Can Dogs Predict Earthquakes?

Living in Alaska we get a lot of earthquakes. In fact, Alaska has 50-100 earthquakes daily and accounts for 11% of the world’s earthquakes and over half of all earthquakes in the U.S. Alaska is situated in a unique and complex tectonic setting, in which the plates where the earth’s crust is broken into large slabs, move relative to each other.

With all of those shakers, we wanted to explore the question: Can dogs predict earthquakes? 

Dogs are amazing creatures, and some of their skills seem almost supernatural. Of course, it isn’t magic that gives dogs their extra-special abilities; they’re simply able to sense things outside human perception. For example, they can smell odors and hear high-pitched noises undetectable to us. Is it possible that those super senses can help them predict earthquakes, too?

Do Dogs React Strangely Before an Earthquake?

As far back as 373 B.C.E., there have been reports of animals behaving strangely in advance of an earthquake. You’ve likely heard stories of dogs acting in unusual ways anywhere from seconds to days before an earthquake strikes. In fact, a recent study of an earthquake in a region of Siberia noted that a small, but significant number of dogs showed anxious behaviors, including barking for no reason, howling, whining, and running around, minutes to hours before the earthquake occurred.

Another research study asked whether animals can predict earthquakes by looking at 729 reports of abnormal animal behavior before earthquakes. Animals in the study included dogs as well as cats, birds, cows, elephants, toads, and fish. The scientists discovered that many abnormal animal behaviors were reported as having occurred within one day before an earthquake, with most happening in the hour beforehand. And of those reported to have occurred in that hour, almost 60% were within the last five minutes. So, animals seem to be reacting strangely before earthquakes occur, at least by a few minutes.

Are Dogs Really Sensing an Oncoming Earthquake?

But when people report odd animal behavior, is it only through the lens of hindsight? In other words, after an earthquake, are we more likely to attribute odd behavior to that earthquake rather than dismissing it as our dog having an off day? For example, maybe your dog howls every so often for unknown reasons. But if they howl the day before an earthquake, you’re more likely to remember and blame it on the tremor.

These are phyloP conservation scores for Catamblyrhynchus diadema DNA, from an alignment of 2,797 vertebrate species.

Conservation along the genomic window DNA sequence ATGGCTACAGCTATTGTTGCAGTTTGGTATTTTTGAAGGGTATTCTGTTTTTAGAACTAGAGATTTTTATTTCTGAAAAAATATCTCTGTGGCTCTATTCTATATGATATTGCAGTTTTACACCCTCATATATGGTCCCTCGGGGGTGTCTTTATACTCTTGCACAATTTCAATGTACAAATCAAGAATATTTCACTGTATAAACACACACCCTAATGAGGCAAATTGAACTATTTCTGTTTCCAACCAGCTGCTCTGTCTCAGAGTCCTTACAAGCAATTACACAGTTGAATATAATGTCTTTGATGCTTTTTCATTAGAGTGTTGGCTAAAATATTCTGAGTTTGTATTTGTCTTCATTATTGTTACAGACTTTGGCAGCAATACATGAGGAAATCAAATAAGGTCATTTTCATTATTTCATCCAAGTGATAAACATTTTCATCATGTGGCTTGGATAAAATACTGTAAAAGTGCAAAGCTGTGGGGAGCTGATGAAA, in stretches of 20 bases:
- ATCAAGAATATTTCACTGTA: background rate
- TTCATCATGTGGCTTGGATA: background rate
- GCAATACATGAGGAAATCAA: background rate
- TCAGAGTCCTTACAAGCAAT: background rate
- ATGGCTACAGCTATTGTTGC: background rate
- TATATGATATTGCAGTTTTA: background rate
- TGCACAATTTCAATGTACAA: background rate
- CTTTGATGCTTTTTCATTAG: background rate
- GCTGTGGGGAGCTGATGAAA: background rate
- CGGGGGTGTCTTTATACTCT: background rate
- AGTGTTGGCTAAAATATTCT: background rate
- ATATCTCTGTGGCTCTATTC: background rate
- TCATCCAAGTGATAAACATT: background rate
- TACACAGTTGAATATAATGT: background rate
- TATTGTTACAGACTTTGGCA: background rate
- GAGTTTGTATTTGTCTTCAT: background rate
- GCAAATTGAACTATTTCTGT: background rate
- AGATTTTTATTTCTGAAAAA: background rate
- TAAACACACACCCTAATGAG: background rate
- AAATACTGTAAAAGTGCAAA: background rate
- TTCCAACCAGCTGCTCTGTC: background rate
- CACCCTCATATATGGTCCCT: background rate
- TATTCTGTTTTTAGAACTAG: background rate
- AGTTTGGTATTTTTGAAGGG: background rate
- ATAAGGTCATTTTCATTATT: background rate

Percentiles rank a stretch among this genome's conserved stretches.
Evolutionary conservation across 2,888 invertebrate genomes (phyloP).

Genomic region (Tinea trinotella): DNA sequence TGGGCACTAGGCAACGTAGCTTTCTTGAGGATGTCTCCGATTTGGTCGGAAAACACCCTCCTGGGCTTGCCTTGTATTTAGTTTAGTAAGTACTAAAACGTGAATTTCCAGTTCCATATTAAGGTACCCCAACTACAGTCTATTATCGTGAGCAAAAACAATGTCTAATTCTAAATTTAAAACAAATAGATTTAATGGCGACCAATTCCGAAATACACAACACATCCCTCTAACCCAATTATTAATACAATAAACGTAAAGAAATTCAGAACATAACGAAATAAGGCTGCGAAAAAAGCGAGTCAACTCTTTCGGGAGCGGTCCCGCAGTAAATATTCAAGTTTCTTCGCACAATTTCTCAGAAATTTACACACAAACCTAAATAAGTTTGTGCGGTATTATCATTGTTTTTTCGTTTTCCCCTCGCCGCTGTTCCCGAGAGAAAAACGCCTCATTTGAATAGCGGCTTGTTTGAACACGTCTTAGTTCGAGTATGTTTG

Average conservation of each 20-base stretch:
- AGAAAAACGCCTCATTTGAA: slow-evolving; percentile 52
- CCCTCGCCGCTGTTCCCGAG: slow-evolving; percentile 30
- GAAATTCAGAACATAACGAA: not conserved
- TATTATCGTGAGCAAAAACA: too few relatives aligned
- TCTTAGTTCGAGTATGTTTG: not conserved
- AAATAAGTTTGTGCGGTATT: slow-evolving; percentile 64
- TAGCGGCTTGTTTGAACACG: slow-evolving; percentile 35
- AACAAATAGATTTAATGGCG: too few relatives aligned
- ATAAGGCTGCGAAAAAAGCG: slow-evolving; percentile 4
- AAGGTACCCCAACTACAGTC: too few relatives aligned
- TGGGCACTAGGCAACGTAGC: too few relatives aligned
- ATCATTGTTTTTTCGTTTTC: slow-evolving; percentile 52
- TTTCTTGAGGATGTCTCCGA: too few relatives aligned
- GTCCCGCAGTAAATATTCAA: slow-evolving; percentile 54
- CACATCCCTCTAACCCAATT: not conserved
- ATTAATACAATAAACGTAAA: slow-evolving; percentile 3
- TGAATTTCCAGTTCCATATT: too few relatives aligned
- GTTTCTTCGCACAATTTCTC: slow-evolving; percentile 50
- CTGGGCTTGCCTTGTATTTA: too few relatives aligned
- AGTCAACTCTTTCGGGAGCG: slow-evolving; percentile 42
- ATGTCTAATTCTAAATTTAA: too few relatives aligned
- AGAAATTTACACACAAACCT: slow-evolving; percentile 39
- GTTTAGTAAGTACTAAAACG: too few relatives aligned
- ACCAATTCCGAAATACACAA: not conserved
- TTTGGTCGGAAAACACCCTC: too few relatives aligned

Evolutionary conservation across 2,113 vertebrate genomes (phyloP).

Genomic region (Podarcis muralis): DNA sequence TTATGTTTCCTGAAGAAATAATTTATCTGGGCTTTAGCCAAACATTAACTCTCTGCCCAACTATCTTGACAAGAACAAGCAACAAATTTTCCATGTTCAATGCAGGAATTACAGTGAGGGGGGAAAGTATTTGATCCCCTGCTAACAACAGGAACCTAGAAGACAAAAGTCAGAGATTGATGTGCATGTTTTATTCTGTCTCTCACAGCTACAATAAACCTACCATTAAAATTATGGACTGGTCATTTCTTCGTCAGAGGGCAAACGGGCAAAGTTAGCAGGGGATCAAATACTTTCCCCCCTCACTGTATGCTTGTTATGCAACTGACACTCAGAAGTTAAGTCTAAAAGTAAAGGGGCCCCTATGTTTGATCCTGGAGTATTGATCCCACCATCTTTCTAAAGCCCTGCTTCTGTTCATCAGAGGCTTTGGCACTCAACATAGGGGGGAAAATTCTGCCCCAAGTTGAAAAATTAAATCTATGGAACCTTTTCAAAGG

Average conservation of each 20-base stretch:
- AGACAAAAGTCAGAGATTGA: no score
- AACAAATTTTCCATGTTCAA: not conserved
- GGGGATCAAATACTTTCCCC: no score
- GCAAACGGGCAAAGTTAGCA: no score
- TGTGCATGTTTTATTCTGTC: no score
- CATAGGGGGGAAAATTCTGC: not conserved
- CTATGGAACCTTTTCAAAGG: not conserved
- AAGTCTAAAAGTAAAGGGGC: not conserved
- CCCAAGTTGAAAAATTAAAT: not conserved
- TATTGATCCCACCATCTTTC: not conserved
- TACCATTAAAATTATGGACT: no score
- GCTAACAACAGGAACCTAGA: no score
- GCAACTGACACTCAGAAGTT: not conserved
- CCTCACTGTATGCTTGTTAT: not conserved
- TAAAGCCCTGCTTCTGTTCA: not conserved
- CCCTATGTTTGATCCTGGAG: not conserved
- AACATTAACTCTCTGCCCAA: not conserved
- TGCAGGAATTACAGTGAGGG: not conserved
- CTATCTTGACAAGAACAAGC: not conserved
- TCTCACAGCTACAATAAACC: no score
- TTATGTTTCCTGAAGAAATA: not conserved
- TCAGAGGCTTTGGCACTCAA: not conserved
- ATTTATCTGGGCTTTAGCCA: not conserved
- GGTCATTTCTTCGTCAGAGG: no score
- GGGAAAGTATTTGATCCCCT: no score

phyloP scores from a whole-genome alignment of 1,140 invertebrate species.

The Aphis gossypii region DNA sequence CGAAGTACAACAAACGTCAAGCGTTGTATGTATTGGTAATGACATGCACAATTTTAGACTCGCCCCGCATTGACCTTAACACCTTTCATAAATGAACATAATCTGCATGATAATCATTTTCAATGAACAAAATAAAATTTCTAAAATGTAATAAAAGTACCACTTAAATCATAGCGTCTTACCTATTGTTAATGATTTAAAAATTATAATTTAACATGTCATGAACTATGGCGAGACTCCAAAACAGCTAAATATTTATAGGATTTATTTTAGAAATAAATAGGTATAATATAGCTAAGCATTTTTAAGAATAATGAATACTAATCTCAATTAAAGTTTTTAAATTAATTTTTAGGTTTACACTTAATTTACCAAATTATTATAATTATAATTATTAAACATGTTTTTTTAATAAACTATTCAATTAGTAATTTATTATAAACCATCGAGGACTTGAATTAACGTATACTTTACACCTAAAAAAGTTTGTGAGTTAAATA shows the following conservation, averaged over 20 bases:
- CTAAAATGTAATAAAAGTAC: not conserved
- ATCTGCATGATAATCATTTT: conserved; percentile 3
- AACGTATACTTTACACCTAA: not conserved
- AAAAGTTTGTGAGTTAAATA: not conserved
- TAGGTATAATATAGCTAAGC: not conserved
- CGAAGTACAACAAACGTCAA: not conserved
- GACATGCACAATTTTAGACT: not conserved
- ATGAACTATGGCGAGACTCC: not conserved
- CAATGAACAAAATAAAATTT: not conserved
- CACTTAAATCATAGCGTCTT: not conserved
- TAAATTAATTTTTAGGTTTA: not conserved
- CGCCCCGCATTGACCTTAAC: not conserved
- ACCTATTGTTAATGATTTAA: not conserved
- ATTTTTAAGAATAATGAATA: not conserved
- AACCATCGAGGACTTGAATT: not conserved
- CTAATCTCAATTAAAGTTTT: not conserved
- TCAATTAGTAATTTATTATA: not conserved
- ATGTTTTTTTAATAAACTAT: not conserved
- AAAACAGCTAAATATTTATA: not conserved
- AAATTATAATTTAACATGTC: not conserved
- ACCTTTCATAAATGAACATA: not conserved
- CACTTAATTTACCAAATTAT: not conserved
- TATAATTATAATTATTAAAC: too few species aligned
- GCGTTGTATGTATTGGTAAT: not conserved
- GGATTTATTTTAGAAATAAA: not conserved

Another research study that evaluated potential short-term earthquake forecasting by farm animal monitoring decided to eliminate that hindsight. The scientists continuously observed the activity of farm animals, including cows, sheep, and dogs, on a farm in Italy during a period of expected earthquake activity. Then, they compared the typical behavior of the animals when there was no earthquake activity to any abnormal behavior in the times before earthquakes occurred. They found the animals repeatedly showed unusually high activity levels prior to an earthquake. The sooner the animals reacted, from 20 hours to one hour, the closer they were to the earthquake’s epicenter (the location on the earth’s surface directly above where the earthquake started).

Can Dogs Help Us Predict Earthquakes?

Just because dogs and other animals may behave strangely before an earthquake, doesn’t mean they know an earthquake is on the way. It’s far more likely they’re sensing and reacting to something unusual without knowing what it foretells – something we aren’t aware of. Even the most sophisticated equipment fails to predict earthquakes. But can we use the behavior of animals like dogs in place of instrumental surveillance? Researchers recently proposed that crowdsourcing and social media might help us to predict earthquakes. They developed a prototype that would use social media posts about abnormal animal behavior, such as dog barking, to help warn of oncoming earthquakes.